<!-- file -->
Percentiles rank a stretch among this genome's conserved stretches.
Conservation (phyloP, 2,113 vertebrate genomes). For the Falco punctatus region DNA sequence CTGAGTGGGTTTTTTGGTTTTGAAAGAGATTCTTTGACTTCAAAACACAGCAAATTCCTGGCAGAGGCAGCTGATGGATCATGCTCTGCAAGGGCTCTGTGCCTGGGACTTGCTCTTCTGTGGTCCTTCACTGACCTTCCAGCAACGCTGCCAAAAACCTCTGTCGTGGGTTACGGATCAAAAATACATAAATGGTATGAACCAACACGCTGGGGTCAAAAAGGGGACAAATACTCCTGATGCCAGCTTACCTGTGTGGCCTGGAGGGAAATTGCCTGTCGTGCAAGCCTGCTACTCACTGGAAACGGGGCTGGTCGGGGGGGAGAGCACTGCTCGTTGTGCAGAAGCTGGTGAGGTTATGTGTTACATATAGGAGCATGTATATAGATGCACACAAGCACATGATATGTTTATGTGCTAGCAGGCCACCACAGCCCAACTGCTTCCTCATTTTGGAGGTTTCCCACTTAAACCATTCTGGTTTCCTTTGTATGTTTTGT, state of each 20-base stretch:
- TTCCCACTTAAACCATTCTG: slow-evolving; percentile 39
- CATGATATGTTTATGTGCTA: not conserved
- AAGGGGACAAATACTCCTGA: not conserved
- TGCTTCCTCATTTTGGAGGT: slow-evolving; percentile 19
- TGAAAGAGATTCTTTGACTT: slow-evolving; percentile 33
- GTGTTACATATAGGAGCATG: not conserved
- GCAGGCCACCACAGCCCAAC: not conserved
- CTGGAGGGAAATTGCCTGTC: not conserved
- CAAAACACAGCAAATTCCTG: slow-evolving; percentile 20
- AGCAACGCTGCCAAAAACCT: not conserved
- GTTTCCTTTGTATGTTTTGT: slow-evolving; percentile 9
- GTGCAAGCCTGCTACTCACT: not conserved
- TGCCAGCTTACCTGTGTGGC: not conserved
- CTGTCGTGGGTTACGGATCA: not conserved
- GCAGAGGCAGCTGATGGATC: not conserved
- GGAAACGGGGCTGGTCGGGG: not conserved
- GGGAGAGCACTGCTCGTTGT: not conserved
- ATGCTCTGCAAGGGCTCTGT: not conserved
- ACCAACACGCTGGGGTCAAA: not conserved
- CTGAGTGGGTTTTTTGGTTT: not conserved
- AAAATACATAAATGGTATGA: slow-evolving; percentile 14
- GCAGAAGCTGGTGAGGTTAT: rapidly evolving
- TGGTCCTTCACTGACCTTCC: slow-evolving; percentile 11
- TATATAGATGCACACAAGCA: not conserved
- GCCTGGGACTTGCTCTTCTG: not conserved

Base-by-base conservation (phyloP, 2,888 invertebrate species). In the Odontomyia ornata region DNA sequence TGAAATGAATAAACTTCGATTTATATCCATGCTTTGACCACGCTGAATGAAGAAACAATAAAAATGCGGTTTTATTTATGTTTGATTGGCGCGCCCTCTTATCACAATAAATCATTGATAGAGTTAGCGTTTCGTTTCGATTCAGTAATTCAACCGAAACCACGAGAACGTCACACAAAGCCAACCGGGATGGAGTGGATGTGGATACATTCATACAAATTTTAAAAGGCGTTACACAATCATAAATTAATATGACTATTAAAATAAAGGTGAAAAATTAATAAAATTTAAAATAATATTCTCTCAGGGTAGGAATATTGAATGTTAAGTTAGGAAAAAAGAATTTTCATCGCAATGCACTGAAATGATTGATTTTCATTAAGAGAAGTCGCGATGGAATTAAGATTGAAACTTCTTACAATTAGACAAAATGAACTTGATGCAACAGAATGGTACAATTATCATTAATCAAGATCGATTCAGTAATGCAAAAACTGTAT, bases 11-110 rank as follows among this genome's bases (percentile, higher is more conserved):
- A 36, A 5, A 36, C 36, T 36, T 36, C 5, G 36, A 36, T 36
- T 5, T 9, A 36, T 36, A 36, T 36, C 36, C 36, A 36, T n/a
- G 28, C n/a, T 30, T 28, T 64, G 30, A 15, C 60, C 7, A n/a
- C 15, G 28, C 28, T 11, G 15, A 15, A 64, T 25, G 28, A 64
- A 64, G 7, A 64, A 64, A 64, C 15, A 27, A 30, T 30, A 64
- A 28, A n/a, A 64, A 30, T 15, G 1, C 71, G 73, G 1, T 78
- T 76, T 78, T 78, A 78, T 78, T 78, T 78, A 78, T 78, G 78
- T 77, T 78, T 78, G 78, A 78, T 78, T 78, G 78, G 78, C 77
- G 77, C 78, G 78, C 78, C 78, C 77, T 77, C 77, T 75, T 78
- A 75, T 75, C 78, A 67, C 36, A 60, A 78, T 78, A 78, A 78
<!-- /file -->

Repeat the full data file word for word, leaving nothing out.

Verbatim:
Percentiles rank a stretch among this genome's conserved stretches.
Conservation (phyloP, 2,113 vertebrate genomes). For the Falco punctatus region DNA sequence CTGAGTGGGTTTTTTGGTTTTGAAAGAGATTCTTTGACTTCAAAACACAGCAAATTCCTGGCAGAGGCAGCTGATGGATCATGCTCTGCAAGGGCTCTGTGCCTGGGACTTGCTCTTCTGTGGTCCTTCACTGACCTTCCAGCAACGCTGCCAAAAACCTCTGTCGTGGGTTACGGATCAAAAATACATAAATGGTATGAACCAACACGCTGGGGTCAAAAAGGGGACAAATACTCCTGATGCCAGCTTACCTGTGTGGCCTGGAGGGAAATTGCCTGTCGTGCAAGCCTGCTACTCACTGGAAACGGGGCTGGTCGGGGGGGAGAGCACTGCTCGTTGTGCAGAAGCTGGTGAGGTTATGTGTTACATATAGGAGCATGTATATAGATGCACACAAGCACATGATATGTTTATGTGCTAGCAGGCCACCACAGCCCAACTGCTTCCTCATTTTGGAGGTTTCCCACTTAAACCATTCTGGTTTCCTTTGTATGTTTTGT, state of each 20-base stretch:
- TTCCCACTTAAACCATTCTG: slow-evolving; percentile 39
- CATGATATGTTTATGTGCTA: not conserved
- AAGGGGACAAATACTCCTGA: not conserved
- TGCTTCCTCATTTTGGAGGT: slow-evolving; percentile 19
- TGAAAGAGATTCTTTGACTT: slow-evolving; percentile 33
- GTGTTACATATAGGAGCATG: not conserved
- GCAGGCCACCACAGCCCAAC: not conserved
- CTGGAGGGAAATTGCCTGTC: not conserved
- CAAAACACAGCAAATTCCTG: slow-evolving; percentile 20
- AGCAACGCTGCCAAAAACCT: not conserved
- GTTTCCTTTGTATGTTTTGT: slow-evolving; percentile 9
- GTGCAAGCCTGCTACTCACT: not conserved
- TGCCAGCTTACCTGTGTGGC: not conserved
- CTGTCGTGGGTTACGGATCA: not conserved
- GCAGAGGCAGCTGATGGATC: not conserved
- GGAAACGGGGCTGGTCGGGG: not conserved
- GGGAGAGCACTGCTCGTTGT: not conserved
- ATGCTCTGCAAGGGCTCTGT: not conserved
- ACCAACACGCTGGGGTCAAA: not conserved
- CTGAGTGGGTTTTTTGGTTT: not conserved
- AAAATACATAAATGGTATGA: slow-evolving; percentile 14
- GCAGAAGCTGGTGAGGTTAT: rapidly evolving
- TGGTCCTTCACTGACCTTCC: slow-evolving; percentile 11
- TATATAGATGCACACAAGCA: not conserved
- GCCTGGGACTTGCTCTTCTG: not conserved

Base-by-base conservation (phyloP, 2,888 invertebrate species). In the Odontomyia ornata region DNA sequence TGAAATGAATAAACTTCGATTTATATCCATGCTTTGACCACGCTGAATGAAGAAACAATAAAAATGCGGTTTTATTTATGTTTGATTGGCGCGCCCTCTTATCACAATAAATCATTGATAGAGTTAGCGTTTCGTTTCGATTCAGTAATTCAACCGAAACCACGAGAACGTCACACAAAGCCAACCGGGATGGAGTGGATGTGGATACATTCATACAAATTTTAAAAGGCGTTACACAATCATAAATTAATATGACTATTAAAATAAAGGTGAAAAATTAATAAAATTTAAAATAATATTCTCTCAGGGTAGGAATATTGAATGTTAAGTTAGGAAAAAAGAATTTTCATCGCAATGCACTGAAATGATTGATTTTCATTAAGAGAAGTCGCGATGGAATTAAGATTGAAACTTCTTACAATTAGACAAAATGAACTTGATGCAACAGAATGGTACAATTATCATTAATCAAGATCGATTCAGTAATGCAAAAACTGTAT, bases 11-110 rank as follows among this genome's bases (percentile, higher is more conserved):
- A 36, A 5, A 36, C 36, T 36, T 36, C 5, G 36, A 36, T 36
- T 5, T 9, A 36, T 36, A 36, T 36, C 36, C 36, A 36, T n/a
- G 28, C n/a, T 30, T 28, T 64, G 30, A 15, C 60, C 7, A n/a
- C 15, G 28, C 28, T 11, G 15, A 15, A 64, T 25, G 28, A 64
- A 64, G 7, A 64, A 64, A 64, C 15, A 27, A 30, T 30, A 64
- A 28, A n/a, A 64, A 30, T 15, G 1, C 71, G 73, G 1, T 78
- T 76, T 78, T 78, A 78, T 78, T 78, T 78, A 78, T 78, G 78
- T 77, T 78, T 78, G 78, A 78, T 78, T 78, G 78, G 78, C 77
- G 77, C 78, G 78, C 78, C 78, C 77, T 77, C 77, T 75, T 78
- A 75, T 75, C 78, A 67, C 36, A 60, A 78, T 78, A 78, A 78